You’re in the home stretch!
You’re in the home stretch! You might be wrapping up your degree, but there’s still time to learn more about academic support, health and wellness services, career preparation and more. Check out your Mid-Year Tansition Guide (PDF) for more info in the documents box on the right.
Get more tips in the Senior Year Booklet (PDF) in the documents box on the right.
Get organized for graduation
If you’re planning to graduate at the end of this year, there are a few things you need to know. First, make sure you’re on track to complete your degree requirements. Check out the degree explorer on ACORN/ROSI or make an appointment to speak with your registrar. After that, head back over to ACORN/ROSI and request graduation. Before convocation, find the graduation checklist on the Convocation website and take the final steps toward your big day!
Identify transferable skills
Over the past three years, you’ve learned much more than you may realize – and coursework is just the beginning. Employers look beyond your degree to the skills you’ve developed – leadership skills through mentoring, a sense of social justice through community outreach, perseverance through athletics and more. So use your Co-Curricular Record to show them how great you are!
Prepare for the future
Thinking about applying to grad school? Do your research this summer. Look at the programs that interest you and outline your goals. Applications are often due in early fall, so consider your options now! If you’re ready to join the workforce right after graduation, the Career Centre can help you on your way. From career fairs and interview practice to help with designing your cover letter and resume, you’ll find a wealth of resources. Here are some great ways to get started:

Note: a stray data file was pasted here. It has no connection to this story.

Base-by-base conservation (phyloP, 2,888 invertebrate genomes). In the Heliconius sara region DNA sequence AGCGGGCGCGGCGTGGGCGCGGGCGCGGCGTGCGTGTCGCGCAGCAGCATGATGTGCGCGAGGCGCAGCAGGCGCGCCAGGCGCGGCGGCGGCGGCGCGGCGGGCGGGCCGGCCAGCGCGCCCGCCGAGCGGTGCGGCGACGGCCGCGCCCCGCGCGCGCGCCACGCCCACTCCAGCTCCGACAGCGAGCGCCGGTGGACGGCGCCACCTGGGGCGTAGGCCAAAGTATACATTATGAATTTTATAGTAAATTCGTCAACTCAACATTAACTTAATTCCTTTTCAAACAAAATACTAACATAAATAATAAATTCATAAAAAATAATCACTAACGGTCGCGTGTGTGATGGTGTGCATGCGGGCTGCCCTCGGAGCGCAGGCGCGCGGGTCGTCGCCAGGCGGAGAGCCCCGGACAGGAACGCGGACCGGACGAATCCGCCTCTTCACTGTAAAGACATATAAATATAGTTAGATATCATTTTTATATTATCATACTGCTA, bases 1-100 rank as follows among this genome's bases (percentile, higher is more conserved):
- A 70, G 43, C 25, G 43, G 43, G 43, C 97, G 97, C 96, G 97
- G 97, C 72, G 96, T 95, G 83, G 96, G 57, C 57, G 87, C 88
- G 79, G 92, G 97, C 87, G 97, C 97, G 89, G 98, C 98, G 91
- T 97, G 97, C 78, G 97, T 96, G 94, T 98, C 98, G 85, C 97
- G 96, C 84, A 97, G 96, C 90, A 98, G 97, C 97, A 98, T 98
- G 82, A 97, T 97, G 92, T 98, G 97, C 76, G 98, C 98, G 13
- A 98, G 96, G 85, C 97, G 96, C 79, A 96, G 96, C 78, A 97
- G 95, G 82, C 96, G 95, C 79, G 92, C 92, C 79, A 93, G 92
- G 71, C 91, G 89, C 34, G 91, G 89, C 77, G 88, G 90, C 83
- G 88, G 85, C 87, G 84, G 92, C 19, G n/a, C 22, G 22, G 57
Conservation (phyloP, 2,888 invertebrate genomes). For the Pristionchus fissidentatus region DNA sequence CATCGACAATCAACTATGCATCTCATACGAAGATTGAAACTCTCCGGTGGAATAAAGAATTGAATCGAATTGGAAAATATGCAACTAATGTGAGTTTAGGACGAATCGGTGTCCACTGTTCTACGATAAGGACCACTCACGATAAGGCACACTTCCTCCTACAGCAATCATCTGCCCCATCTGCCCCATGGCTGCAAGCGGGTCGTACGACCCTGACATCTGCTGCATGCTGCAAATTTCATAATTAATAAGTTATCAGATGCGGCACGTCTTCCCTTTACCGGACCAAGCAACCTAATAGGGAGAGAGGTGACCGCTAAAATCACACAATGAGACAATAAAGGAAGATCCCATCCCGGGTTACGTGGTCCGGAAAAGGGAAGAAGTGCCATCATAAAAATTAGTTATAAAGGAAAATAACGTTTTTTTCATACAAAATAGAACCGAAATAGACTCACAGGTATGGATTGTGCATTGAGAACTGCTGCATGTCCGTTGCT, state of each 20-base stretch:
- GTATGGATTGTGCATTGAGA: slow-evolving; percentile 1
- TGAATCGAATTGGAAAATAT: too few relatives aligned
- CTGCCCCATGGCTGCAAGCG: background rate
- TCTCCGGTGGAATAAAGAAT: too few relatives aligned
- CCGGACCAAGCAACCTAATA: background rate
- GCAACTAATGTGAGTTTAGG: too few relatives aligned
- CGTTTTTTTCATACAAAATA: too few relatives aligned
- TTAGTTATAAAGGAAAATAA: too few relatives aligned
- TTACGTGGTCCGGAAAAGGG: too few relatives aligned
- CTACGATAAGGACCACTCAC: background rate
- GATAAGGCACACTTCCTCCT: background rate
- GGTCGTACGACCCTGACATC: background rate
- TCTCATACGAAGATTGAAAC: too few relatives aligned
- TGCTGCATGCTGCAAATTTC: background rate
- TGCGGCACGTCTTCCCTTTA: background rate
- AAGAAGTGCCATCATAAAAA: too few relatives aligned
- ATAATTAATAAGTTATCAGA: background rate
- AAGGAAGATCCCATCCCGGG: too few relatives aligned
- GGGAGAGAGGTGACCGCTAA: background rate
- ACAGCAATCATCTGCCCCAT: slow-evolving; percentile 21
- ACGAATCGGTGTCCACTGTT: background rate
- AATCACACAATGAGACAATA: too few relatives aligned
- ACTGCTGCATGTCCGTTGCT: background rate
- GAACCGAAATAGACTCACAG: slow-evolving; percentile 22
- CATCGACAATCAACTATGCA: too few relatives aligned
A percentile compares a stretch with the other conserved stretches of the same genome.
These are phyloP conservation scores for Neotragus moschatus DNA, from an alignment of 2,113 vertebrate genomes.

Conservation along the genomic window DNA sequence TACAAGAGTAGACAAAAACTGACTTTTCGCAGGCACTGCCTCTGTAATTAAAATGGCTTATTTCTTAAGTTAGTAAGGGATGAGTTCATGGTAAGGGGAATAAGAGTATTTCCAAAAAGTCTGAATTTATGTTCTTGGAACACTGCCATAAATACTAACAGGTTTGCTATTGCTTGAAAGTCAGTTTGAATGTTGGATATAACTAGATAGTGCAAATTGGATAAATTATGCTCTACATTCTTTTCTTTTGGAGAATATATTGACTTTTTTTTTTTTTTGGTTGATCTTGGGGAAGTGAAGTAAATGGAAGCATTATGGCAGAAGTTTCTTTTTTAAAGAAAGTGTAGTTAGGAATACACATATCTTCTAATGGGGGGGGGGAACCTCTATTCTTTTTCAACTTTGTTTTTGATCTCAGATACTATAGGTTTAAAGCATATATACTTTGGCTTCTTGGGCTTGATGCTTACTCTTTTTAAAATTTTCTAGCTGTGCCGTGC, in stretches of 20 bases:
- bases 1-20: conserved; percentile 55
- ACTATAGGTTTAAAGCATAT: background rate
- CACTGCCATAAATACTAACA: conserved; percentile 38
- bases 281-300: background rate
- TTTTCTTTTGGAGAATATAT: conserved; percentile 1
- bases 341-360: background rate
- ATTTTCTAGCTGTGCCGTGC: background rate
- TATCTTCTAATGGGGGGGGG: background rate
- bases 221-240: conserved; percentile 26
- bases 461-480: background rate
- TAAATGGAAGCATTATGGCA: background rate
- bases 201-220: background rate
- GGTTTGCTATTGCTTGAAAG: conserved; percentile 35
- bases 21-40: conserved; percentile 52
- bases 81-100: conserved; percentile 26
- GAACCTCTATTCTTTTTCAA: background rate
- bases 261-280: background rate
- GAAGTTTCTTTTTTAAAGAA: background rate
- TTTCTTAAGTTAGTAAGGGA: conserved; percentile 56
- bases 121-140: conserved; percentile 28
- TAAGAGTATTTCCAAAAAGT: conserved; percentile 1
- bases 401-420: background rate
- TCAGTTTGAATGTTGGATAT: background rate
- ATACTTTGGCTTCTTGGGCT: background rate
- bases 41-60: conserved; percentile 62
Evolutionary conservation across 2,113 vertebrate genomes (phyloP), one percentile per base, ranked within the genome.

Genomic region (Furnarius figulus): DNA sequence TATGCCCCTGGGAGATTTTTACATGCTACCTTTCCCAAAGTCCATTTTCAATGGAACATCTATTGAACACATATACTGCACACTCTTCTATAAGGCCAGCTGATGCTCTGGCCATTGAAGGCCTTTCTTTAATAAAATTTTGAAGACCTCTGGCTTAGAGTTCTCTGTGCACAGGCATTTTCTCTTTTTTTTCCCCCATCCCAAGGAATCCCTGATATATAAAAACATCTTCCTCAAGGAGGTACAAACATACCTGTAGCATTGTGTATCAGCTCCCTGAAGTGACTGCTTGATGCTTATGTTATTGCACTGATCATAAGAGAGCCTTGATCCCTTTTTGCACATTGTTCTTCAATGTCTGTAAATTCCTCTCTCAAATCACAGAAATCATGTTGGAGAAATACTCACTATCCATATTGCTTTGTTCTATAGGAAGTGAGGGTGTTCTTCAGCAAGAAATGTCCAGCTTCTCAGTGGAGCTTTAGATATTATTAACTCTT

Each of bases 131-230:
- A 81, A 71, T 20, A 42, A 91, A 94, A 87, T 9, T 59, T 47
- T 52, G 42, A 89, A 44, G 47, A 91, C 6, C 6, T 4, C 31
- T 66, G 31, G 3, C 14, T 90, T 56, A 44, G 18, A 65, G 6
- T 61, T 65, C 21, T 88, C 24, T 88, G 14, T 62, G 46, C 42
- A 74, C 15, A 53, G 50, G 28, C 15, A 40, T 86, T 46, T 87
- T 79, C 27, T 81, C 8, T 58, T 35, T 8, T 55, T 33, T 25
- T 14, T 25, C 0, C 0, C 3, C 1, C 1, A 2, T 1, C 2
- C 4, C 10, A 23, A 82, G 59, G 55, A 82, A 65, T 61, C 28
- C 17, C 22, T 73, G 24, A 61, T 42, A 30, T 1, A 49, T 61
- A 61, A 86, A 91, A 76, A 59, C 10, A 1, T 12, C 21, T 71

- Talk to professionals through career exploration programs
- Conduct informational interviews with alumni
- Take a career exploration or networking workshop
- Discover career-oriented programs in your faculty
If you find your motivation lacking in senior year, try a few basic tricks: try out a new project to jumpstart your creativity, remind yourself of how far you’ve come by mentoring a younger student, or prepare for the future by attending job fairs and brushing up your resume.
Build your startup
If you want to bring your entrepreneurial ideas to life, we can help. Programs like Rapid Launch or the Dream Job Academy are targeted to all kinds of entrepreneurs, from beginners in business to world-class researchers, social innovators and more! Visit the Career Centre or entrepreneurs.utoronto.ca for more information.
Everyone feels stressed now and then – it’s a normal part of university life. We can help you develop the skills early on to de-stress and be at your best. Discover ways to stay active, practice mindfulness, manage your time and more. And everyone needs help from time to time, so if you need to talk to someone, don’t be afraid to ask!
This might be your last year on campus, but that doesn’t mean you have to say goodbye! There are plenty of ways to stay in touch through alumni associations, mentoring and more. After you graduate, you can access a range of services and benefits including fitness and recreational facilities and the U of T library system. You can also access services at the Career Centre for two years after you graduate.
Your safety on campus is important. Familiarize yourself with on-campus supports like the Community Safety Office which offers programs in self defense, the prevention of sexual violence and more. The WalkSmart service provides someone to walk with if you are walking around campus after dark and Campus Police are available 24/7 if you need assistance. Emergency phones are located throughout campus or call their urgent line, 416-978-2222. Program the number into your phone today.
I found a work-study position last summer at the Health Policy Institute doing research with a professional policy-maker. I would like to work in health policy, so this position allowed me to see the concepts from my courses played out in a workplace setting and learn more about how health policy research works outside the classroom. I’m also involved with Juxtaposition, a student-run global health magazine on campus, which helps me network with other students and professionals in the field of health care. I’ve learned a lot about the different kinds of careers that I could pursue.